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Just months after the big move Meghan and Harry are already embroiled in a legal row after paparazzi allegedly used a drone to take pictures of their infant son Archie. The Duke and Duchess of Sussex are hoping to ban publication of the photographs, which they claim were taken by a drone over the Los Angeles mansion where they are living. Meghan and Harry have consistently attacked the British media for their coverage of the couple in statements which included claims Meghan was being “bullied” and “harassed” in a “malicious” campaign with a “divisive agenda”.
What’s more, in an interview with ITV’s Tom Bradby, Meghan said she was warned by her friends that British tabloids would “destroy” her life, insisting that such a culture did not exist in the US.
She said: “When I first met my now-husband, my friends were really happy because I was so happy, but my British friends said to me, ‘I’m sure he’s great, but you shouldn’t do it, because the British tabloids will destroy your life.’
“And I, very naively ‒ I’m American, we don’t have that there ‒ ‘What are you talking about? That doesn’t make any sense, I’m not in tabloids.’ I didn’t get it.”
Yet, just a few months back in the US, they find themselves in an identity crisis after paparazzi used drones to take pictures of their baby ‒ which never happened in the UK.
This is at least partly because the royal rota actually protects royals in the UK from overt exposure.
The royal rota refers to the press pool covering the Royal Family.
It is a system which has been used by Buckingham Palace for decades, and involves allowing access to royal engagements to accredited correspondents on UK newspapers on a sharing pool basis to ensure maximum press coverage with minimum interference to the engagement itself.
This system also means the press have to abide by certain rules to still be included and preserve that relationship ‒ rules such as not using paparazzi shots of royals off duty, especially of children.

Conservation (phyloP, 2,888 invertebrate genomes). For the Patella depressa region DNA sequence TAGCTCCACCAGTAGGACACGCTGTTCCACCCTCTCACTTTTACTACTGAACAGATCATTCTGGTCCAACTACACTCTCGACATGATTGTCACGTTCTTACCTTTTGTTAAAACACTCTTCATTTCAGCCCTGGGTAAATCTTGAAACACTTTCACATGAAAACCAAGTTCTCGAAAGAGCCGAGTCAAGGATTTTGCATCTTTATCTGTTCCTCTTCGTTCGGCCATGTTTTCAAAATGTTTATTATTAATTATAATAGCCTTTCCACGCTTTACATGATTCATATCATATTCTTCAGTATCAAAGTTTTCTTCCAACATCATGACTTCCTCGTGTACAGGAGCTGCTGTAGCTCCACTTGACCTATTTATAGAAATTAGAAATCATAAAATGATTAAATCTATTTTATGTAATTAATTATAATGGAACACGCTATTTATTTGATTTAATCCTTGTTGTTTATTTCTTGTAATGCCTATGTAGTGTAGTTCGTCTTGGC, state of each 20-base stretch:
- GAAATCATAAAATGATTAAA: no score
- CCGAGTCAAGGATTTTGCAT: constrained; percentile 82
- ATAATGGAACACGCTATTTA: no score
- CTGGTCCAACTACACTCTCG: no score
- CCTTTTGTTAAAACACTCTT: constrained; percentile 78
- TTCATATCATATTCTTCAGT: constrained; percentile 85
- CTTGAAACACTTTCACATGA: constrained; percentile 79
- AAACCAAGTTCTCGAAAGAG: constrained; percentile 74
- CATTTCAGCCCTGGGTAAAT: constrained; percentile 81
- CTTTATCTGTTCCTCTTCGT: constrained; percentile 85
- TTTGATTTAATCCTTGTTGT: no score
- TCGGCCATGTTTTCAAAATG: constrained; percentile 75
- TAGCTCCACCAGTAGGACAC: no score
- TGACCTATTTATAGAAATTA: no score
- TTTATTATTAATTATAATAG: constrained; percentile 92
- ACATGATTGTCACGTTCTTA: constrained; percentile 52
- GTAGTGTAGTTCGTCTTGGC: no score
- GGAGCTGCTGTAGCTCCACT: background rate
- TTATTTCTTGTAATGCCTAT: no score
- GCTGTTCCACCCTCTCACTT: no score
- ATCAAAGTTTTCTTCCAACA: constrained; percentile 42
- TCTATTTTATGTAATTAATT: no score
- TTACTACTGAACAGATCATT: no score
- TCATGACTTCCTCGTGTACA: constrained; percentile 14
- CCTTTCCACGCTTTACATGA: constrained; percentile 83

For example, William and Kate requested that newspapers not use pictures of their three children except when they explicitly allow it, and this has been loyally and rigidly stuck to by all the mainstream media in the UK.
The royal rota also protected William and Kate when topless pictures of the Duchess were published in France: no UK publishers used them.
Certainly, in neither case did they need to go to court to prevent the pictures being published by British outlets, like Meghan and Harry are having to do for the drone shots of Archie.
Indeed, the British press are actually far more reserved in many respects due to this system, even dating back to Charles and Diana’s marriage.
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In 1992, Australian outlets published transcripts of a phone call between Charles and Camilla that exposed their affair, and UK outlets did not.
Only later, when it was judged that this information was in the public domain anyway, did any British tabloids get in on the action.
Because the royal rota only applies to the UK, Meghan and Harry living in the US ‒ especially in LA, the well-known paparazzi capital of the world ‒ will not have these protections.
When Meghan and Harry first stepped down as senior royals and moved to Canada, they were warned by commentators that they may experience an ‘out of the frying pan, into the fire’ experience when it came to press intrusion and scrutiny.